Chinese Lanterns in the Royal Pavilion Gardens
17 Sep 2020
To celebrate Heritage Open Days 2020 we are publishing a series of blogs researched and written by Brighton Dome's heritage volunteers. The blogs reveal the fascinating stories connecting Brighton Dome's history with the Royal Pavilion Estate and the city.
Of the imported plants chosen by William Townsend Aiton, who was commissioned to lay out the Royal Pavilion Estate gardens, Chinese Lanterns (Physalis alkekengi) had been grown in England for several centuries and would therefore have been a familiar sight. This is in contrast to the newly arrived plants from China being propagated at the Royal Botanic Garden at Kew, where Aiton lived and worked.
Chinese Lanterns have small, bell-shaped orange flowers and are also known as Bladder Cherries or Winter Cherry. They are included in the Royal College of Physicians Garden of Medicinal Plants as the ripe fruit was used as a diuretic and in 1652, the botanist and herbalist Nicholas Culpeper recommended its use for kidney and bladder health problems.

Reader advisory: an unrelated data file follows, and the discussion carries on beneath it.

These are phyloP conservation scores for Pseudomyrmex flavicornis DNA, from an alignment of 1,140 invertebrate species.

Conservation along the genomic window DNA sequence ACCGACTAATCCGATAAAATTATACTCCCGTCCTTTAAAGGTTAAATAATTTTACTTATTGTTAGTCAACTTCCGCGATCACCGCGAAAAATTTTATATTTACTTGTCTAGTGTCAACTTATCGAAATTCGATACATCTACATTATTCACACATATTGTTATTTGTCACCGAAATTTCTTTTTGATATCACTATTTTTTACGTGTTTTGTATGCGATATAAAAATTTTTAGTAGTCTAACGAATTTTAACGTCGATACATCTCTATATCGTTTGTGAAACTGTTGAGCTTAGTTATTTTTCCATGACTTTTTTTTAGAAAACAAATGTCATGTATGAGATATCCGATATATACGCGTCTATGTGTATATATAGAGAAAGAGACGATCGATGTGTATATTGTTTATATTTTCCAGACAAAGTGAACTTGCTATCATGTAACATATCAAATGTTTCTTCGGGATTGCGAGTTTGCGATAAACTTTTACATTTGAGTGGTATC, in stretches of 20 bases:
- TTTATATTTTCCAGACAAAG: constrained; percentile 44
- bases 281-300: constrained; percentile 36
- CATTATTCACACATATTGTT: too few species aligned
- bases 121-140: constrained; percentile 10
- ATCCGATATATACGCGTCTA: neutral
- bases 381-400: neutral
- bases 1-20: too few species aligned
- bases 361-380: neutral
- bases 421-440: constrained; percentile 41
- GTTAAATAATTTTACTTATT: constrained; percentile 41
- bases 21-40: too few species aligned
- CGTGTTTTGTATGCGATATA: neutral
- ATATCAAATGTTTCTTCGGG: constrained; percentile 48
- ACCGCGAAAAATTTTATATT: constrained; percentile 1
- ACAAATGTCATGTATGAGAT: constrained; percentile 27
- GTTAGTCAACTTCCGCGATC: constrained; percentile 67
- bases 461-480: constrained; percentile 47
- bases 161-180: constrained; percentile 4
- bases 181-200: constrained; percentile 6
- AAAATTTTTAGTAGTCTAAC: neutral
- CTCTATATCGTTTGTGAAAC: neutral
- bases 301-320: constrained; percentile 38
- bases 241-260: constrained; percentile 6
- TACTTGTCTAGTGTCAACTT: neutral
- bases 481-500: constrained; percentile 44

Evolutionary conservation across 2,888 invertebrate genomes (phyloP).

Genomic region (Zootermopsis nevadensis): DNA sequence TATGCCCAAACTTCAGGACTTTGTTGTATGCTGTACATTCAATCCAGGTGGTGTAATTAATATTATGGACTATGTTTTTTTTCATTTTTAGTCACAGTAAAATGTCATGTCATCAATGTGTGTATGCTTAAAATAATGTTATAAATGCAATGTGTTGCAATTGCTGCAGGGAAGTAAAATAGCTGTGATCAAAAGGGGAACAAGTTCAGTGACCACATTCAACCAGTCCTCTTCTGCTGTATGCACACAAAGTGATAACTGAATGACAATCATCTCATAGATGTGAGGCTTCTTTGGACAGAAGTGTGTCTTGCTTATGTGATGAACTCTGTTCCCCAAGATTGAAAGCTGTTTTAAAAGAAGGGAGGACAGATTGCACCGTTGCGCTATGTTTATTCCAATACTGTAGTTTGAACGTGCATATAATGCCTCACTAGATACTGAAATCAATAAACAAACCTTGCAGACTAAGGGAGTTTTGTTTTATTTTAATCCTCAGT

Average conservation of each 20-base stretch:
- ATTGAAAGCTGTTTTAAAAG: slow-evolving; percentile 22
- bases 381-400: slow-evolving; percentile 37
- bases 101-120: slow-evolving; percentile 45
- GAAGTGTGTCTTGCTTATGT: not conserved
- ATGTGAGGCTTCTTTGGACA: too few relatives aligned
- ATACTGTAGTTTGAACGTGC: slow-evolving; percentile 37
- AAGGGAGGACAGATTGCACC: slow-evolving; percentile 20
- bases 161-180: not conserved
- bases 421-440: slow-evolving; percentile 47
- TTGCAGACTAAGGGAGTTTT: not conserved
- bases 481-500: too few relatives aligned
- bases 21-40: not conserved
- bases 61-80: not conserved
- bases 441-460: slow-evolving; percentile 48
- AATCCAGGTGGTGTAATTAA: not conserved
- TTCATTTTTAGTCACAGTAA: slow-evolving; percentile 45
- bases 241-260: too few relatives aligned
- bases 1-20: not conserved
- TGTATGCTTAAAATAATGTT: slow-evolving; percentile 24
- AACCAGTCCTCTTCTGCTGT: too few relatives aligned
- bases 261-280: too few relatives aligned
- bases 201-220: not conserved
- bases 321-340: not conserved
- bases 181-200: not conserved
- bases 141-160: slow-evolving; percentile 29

The plant’s selection is a relic of the 16th century fashion of developing botanical gardens in Western European cities, when plants were collected from Central Europe, temperate Asia and Japan. No doubt the hardy perennial nature of the plant, as well as its ornamental and oriental appearance, made it an ideal choice to complement more recent arrivals collected by French missionaries and 19th century plant hunters, many of which we now take for granted in residential gardens but were once status symbols in landscaped parks. See if you can spot Chinese Lanterns growing in the gardens outside Brighton Dome to this day.
Written by Heritage Volunteer Judy Woodman
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